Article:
Frequent Lexicographic Algorithm for Mining Association Rules
Mustapha, Norwati (2005) Frequent Lexicographic Algorithm for Mining Association Rules. PhD thesis, Universiti Putra Malaysia.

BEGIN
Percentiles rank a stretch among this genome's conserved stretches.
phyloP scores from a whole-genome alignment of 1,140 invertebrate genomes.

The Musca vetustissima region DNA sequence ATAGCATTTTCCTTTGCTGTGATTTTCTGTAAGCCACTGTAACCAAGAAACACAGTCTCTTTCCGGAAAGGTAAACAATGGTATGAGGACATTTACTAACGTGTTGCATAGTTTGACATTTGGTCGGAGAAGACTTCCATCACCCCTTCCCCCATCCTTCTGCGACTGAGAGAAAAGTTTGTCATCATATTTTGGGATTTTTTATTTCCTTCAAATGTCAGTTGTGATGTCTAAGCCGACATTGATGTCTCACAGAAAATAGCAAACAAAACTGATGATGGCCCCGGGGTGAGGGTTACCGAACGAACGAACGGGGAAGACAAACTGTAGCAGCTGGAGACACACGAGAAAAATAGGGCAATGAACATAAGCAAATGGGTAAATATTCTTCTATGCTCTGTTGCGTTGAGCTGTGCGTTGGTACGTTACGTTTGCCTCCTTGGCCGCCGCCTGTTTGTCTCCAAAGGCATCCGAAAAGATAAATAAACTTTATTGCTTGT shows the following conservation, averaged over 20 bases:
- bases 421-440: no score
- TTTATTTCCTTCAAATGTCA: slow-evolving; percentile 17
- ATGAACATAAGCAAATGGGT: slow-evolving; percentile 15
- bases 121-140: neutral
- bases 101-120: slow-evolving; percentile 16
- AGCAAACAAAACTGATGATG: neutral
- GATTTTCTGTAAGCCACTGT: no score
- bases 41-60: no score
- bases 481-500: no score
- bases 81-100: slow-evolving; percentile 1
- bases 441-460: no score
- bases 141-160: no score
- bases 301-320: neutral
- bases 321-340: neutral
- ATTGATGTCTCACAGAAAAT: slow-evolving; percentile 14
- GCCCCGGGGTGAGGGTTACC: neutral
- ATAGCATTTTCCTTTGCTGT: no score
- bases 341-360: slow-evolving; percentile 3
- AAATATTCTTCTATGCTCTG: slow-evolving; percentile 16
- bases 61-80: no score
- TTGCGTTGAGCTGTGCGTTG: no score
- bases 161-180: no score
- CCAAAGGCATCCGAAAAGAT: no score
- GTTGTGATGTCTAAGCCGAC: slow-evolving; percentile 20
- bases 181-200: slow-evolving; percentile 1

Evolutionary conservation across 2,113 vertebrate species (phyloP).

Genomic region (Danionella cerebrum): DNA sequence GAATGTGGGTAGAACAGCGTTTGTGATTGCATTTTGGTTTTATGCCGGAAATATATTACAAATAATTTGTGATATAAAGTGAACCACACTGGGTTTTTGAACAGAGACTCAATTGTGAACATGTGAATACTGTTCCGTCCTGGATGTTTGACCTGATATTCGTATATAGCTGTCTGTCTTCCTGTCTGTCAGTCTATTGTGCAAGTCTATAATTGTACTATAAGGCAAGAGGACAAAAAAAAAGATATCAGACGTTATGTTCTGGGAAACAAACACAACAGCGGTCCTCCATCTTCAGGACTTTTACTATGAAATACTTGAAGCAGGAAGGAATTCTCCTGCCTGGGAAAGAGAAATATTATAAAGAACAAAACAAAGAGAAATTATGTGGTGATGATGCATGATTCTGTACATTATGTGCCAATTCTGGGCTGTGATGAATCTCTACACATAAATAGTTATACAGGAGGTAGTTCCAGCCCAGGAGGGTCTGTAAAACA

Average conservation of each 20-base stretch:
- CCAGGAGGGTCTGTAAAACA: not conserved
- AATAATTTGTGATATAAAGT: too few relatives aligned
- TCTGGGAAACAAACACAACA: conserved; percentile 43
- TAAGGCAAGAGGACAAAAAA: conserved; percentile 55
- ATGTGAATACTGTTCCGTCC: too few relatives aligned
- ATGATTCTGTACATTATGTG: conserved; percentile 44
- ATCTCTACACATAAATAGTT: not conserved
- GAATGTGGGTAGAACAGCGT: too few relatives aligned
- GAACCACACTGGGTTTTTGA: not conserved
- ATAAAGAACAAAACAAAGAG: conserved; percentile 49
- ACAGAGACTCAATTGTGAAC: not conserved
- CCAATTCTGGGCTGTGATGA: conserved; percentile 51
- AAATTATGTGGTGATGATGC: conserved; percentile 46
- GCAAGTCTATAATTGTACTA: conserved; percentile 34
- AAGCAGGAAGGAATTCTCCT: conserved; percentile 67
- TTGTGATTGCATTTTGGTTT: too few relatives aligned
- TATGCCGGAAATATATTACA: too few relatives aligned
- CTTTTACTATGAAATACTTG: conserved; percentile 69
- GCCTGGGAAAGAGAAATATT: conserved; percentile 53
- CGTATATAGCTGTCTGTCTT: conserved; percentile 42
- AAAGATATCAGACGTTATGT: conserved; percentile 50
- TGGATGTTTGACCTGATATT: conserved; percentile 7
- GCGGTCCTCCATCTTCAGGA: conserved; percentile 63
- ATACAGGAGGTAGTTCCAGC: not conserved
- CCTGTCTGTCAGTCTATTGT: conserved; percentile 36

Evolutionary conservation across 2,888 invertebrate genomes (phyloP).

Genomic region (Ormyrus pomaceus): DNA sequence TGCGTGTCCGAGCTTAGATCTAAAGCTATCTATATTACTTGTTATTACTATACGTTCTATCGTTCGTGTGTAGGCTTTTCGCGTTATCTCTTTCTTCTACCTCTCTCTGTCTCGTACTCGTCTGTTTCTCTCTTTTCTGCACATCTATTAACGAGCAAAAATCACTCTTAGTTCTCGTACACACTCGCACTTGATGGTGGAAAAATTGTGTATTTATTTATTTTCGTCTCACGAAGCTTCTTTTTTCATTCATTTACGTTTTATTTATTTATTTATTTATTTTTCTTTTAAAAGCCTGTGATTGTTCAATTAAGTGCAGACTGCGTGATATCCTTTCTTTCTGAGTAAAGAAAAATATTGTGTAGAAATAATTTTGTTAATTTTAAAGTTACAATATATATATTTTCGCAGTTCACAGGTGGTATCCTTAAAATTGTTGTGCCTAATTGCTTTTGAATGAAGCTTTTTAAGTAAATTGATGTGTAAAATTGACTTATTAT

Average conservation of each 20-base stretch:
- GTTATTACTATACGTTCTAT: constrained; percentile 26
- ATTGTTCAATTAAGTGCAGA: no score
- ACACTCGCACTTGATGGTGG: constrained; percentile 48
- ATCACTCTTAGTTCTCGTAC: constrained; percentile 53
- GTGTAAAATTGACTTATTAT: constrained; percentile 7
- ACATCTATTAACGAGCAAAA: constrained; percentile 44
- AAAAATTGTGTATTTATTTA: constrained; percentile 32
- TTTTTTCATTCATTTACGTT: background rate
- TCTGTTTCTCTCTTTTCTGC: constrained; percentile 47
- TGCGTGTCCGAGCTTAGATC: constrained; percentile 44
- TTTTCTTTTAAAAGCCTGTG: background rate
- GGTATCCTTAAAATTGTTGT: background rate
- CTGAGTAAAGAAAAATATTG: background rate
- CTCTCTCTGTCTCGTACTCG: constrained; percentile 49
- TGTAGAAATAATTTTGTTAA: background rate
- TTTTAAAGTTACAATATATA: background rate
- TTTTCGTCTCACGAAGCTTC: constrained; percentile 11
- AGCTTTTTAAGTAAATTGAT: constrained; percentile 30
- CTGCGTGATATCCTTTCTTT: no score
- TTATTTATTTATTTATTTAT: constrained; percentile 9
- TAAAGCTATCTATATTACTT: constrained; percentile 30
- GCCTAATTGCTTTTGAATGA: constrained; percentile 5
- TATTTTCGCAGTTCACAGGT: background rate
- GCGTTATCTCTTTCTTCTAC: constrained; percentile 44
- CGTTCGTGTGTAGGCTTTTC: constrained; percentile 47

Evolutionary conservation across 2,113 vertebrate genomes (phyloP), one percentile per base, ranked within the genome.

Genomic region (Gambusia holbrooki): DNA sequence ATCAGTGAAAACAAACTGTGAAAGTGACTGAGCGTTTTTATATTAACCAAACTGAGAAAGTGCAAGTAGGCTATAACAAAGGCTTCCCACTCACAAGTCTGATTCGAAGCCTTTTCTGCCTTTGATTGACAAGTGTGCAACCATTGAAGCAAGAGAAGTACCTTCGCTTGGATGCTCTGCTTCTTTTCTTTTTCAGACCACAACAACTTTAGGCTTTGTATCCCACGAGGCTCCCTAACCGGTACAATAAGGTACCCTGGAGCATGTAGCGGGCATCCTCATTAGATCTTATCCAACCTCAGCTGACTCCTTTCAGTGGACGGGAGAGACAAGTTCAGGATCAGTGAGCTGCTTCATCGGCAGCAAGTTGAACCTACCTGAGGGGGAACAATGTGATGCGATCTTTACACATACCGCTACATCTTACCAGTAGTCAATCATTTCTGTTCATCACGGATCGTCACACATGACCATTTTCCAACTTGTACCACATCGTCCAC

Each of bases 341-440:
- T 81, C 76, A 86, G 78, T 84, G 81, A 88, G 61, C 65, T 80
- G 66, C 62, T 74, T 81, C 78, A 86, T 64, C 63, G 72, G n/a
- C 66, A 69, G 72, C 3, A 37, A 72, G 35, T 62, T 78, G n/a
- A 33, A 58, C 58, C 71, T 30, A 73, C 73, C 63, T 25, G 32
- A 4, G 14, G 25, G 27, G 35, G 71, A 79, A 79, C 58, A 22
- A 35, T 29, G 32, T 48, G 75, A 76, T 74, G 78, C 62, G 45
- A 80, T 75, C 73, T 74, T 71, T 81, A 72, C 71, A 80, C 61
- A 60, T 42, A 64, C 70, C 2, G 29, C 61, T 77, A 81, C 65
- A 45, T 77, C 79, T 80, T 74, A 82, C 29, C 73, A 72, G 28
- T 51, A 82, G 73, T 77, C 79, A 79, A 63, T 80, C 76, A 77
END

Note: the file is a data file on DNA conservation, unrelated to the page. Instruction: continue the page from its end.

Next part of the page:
The recent progress in computer storage technology have enable many organisations to collect and store a huge amount of data which is lead to growing demand for new techniques that can intelligently transform massive data into useful information and knowledge. The concept of data mining has brought the attention of business community in finding techniques that can extract nontrivial, implicit, previously unknown and potentially useful information from databases. Association rule mining is one of the data mining techniques which discovers strong association or correlation relationships among data. The primary concept of association rule algorithms consist of two phase procedure. In the first phase, all frequent patterns are found and the second phase uses these frequent patterns in order to generate all strong rules. The common precision measures used to complete these phases are support and confidence. Having been investigated intensively during the past few years, it has been shown that the first phase involves a major computational task. Although the second phase seems to be more straightforward, it can be costly because the size of the generated rules are normally large and in contrast only a small fraction of these rules are typically useful and important. As response to these challenges, this study is devoted towards finding faster methods for searching frequent patterns and discovery of association rules in concise form. An algorithm called Flex (Frequent lexicographic patterns) has been proposed in obtaining a good performance of searching li-equent patterns. The algorithm involved the construction of the nodes of a lexicographic tree that represent frequent patterns. Depth first strategy and vertical counting strategy are used in mining frequent patterns and computing the support of the patterns respectively. The mined frequent patterns are then used in generating association rules. Three models were applied in this task which consist of traditional model, constraint model and representative model which produce three kinds of rules respectively; all association rules, association rules with 1-consequence and representative rules. As an additional utility in the representative model, this study proposed a set-theoretical intersection to assist users in finding duplicated rules. Four datasets from UCI machine learning repositories and domain theories except the pumsb dataset were experimented. The Flex algorithm and the other two existing algorithms Apriori and DIC under the same specification are tested toward these datasets and their extraction times for mining frequent patterns were recorded and compared. The experimental results showed that the proposed algorithm outperformed both existing algorithms especially for the case of long patterns. It also gave promising results in the case of short patterns. Two of the datasets were then chosen for further experiment on the scalability of the algorithms by increasing their size of transactions up to six times. The scale-up experiment showed that the proposed algorithm is more scalable than the other existing algorithms. The implementation of an adopted theory of representative model proved that this model is more concise than the other two models. It is shown by number of rules generated from the chosen models. Besides a small set of rules obtained, the representative model also having the lossless information and soundness properties meaning that it covers all interesting association rules and forbid derivation of weak rules. It is theoretically proven that the proposed set-theoretical intersection is able to assist users in knowing the duplication rules exist in representative model.
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